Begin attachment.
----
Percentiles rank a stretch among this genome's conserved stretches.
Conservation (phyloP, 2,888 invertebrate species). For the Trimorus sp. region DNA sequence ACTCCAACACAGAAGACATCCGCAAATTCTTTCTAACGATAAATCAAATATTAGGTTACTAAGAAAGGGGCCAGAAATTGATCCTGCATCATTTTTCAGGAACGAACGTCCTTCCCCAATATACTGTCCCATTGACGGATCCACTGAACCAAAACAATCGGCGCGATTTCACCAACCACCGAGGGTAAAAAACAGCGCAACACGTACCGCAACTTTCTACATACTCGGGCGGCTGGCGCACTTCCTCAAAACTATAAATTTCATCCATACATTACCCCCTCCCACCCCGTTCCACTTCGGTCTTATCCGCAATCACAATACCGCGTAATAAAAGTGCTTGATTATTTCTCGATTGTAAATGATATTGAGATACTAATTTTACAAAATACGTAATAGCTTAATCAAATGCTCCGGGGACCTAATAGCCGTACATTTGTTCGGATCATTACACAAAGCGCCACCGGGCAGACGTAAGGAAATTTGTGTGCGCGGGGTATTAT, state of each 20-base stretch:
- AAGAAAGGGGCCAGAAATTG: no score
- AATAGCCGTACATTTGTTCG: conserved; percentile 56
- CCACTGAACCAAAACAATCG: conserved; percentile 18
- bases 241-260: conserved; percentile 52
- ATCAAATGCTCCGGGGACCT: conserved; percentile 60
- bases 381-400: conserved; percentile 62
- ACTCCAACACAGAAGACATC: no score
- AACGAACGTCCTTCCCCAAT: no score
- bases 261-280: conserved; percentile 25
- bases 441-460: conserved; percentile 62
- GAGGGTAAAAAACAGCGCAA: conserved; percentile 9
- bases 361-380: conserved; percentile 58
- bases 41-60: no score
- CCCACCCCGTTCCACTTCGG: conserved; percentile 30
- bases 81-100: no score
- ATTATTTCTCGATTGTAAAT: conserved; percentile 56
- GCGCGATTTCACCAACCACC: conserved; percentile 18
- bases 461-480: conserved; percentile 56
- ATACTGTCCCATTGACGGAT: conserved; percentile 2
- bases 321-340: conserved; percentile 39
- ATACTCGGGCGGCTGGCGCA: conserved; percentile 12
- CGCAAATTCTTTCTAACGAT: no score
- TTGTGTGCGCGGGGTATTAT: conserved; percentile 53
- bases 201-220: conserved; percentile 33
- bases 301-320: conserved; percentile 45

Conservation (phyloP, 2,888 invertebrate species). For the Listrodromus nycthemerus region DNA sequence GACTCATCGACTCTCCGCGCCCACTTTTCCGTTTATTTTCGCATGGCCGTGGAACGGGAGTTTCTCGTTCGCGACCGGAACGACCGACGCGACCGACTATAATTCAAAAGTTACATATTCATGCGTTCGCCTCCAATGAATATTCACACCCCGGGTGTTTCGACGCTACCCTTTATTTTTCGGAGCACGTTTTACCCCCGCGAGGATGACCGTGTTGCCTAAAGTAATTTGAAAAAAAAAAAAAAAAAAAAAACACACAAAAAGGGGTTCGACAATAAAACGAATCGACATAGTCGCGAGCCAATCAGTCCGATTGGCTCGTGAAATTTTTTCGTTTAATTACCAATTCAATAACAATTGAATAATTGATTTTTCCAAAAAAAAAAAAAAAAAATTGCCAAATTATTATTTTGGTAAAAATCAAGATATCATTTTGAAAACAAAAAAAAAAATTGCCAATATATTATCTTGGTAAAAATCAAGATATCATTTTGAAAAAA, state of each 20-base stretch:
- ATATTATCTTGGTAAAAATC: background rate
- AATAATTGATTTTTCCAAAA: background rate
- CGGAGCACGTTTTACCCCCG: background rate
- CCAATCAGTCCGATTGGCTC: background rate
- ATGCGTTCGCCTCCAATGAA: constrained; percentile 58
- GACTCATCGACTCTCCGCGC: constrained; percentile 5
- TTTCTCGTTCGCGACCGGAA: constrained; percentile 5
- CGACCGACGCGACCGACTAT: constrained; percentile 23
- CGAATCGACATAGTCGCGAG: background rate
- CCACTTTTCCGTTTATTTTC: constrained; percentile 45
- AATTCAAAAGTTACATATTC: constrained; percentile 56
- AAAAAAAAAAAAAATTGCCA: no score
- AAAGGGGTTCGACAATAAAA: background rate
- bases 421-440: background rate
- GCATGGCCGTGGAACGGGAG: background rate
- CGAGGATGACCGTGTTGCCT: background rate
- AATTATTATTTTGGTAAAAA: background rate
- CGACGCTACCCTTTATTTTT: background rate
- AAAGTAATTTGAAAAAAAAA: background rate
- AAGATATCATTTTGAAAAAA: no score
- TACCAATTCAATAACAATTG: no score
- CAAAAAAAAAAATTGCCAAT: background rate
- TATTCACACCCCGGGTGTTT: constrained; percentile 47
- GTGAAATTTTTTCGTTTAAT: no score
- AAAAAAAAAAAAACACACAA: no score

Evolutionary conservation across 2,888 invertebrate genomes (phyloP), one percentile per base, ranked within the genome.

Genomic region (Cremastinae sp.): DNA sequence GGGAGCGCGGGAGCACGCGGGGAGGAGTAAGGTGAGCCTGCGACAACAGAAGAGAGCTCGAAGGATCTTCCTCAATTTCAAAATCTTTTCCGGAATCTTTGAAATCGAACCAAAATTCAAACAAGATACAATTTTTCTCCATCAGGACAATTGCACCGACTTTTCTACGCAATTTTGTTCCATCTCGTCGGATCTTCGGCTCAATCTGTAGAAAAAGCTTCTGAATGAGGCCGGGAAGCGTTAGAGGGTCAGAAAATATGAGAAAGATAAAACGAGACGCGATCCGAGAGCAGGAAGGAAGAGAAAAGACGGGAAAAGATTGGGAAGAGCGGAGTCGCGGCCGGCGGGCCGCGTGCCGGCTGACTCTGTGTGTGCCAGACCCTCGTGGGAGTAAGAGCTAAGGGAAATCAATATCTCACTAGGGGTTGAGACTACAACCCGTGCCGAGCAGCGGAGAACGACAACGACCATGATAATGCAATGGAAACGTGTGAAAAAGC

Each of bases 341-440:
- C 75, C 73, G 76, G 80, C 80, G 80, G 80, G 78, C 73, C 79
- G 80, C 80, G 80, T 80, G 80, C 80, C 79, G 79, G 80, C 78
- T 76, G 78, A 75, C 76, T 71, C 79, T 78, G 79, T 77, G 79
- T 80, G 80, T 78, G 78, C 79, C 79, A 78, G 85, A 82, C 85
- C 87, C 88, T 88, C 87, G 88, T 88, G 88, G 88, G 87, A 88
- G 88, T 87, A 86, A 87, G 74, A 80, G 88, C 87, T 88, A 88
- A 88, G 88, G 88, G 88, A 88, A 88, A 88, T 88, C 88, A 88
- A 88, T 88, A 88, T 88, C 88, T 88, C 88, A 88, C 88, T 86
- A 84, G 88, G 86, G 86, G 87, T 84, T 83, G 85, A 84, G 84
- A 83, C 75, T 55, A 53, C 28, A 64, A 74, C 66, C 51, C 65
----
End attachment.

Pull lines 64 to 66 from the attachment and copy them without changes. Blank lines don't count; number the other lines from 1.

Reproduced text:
- A 88, T 88, A 88, T 88, C 88, T 88, C 88, A 88, C 88, T 86
- A 84, G 88, G 86, G 86, G 87, T 84, T 83, G 85, A 84, G 84
- A 83, C 75, T 55, A 53, C 28, A 64, A 74, C 66, C 51, C 65